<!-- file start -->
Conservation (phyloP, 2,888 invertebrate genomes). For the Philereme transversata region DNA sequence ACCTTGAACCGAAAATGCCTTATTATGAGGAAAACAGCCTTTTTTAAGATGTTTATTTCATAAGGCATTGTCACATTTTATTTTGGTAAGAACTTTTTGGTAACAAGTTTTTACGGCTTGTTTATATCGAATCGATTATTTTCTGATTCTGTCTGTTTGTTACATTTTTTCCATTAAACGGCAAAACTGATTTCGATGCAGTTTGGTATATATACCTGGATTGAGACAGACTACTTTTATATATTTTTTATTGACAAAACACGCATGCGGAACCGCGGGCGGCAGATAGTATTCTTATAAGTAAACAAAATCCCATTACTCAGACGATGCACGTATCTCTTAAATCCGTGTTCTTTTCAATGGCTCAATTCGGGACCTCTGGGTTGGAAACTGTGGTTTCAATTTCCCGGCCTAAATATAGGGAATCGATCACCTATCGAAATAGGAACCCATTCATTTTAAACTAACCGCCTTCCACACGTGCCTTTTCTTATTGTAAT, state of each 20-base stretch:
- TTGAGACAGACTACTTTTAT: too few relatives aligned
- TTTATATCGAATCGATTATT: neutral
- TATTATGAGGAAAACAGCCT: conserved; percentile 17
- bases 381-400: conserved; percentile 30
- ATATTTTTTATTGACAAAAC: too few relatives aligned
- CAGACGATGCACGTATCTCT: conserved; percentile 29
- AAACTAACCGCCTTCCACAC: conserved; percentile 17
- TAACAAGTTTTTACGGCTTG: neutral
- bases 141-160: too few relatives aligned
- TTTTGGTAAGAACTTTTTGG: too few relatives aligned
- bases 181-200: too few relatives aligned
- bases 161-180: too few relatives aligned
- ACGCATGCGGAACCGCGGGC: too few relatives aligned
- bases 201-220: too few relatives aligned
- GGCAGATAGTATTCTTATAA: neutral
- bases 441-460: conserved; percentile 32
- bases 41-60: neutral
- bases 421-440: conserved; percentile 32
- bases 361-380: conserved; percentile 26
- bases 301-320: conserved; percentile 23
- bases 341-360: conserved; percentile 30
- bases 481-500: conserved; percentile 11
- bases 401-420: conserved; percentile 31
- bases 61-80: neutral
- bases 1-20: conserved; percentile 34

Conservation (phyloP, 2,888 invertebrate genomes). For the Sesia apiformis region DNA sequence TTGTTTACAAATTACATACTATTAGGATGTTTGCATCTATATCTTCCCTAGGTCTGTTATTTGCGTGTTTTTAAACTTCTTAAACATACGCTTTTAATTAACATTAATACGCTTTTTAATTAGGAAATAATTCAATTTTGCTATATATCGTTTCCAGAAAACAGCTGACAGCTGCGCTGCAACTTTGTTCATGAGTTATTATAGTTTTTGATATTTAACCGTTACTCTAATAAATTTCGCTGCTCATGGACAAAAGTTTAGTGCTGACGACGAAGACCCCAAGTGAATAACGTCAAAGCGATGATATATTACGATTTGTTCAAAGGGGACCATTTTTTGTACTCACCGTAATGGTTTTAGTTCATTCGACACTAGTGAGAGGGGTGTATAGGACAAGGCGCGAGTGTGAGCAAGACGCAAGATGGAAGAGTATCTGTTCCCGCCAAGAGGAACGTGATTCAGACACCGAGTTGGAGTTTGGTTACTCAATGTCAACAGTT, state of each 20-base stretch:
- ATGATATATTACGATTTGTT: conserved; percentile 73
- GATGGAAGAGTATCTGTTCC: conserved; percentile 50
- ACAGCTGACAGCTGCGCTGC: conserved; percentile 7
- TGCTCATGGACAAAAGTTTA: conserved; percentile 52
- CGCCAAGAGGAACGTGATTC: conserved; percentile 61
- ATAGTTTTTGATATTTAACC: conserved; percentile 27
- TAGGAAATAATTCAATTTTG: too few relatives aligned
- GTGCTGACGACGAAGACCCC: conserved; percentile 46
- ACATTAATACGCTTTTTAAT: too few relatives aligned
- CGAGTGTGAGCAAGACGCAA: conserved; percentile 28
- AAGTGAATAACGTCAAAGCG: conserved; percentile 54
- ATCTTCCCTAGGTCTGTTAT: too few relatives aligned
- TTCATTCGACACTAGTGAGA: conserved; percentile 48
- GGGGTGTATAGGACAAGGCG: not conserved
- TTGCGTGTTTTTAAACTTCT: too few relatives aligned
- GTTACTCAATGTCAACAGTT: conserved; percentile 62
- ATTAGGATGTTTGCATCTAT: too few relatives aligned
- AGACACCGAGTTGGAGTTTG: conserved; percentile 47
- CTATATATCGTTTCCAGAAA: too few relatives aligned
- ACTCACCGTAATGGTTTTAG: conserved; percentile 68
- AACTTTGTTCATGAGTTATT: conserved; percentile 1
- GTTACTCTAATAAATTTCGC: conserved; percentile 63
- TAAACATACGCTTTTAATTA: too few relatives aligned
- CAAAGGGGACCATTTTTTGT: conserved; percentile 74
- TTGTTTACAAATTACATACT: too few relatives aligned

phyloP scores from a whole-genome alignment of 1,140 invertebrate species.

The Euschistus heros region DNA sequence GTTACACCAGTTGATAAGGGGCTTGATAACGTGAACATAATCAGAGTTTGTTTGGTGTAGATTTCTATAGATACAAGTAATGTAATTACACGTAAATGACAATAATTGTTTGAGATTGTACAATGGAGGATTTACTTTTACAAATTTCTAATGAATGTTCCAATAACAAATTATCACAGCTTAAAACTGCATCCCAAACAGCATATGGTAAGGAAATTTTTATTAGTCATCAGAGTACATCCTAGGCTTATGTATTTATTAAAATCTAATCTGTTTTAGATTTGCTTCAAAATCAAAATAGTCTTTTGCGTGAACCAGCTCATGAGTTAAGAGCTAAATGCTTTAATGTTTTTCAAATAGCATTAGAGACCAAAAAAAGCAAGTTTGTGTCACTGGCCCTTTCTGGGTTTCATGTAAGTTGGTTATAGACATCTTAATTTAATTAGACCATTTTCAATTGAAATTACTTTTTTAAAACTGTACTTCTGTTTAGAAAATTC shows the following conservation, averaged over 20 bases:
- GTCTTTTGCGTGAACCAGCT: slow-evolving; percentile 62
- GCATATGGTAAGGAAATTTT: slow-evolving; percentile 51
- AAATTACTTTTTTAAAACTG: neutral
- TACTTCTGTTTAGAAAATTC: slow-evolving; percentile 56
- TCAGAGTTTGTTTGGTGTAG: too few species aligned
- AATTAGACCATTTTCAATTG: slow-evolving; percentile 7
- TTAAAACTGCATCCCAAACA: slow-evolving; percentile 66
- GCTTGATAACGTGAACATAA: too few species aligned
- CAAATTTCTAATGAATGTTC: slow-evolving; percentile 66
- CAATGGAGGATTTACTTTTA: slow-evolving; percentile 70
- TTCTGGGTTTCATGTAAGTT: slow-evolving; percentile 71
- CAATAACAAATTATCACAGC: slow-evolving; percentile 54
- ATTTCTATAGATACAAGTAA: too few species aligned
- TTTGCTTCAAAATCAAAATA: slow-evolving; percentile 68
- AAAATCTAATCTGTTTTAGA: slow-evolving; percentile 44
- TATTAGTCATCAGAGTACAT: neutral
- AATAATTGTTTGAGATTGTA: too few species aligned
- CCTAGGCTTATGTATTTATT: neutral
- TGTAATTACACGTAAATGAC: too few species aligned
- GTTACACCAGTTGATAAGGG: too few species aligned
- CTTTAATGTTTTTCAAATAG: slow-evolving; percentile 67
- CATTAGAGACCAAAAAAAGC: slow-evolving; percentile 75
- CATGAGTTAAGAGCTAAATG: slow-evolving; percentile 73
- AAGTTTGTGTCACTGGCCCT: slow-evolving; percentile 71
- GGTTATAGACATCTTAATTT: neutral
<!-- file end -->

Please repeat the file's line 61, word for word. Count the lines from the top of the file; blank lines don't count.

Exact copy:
- TTAAAACTGCATCCCAAACA: slow-evolving; percentile 66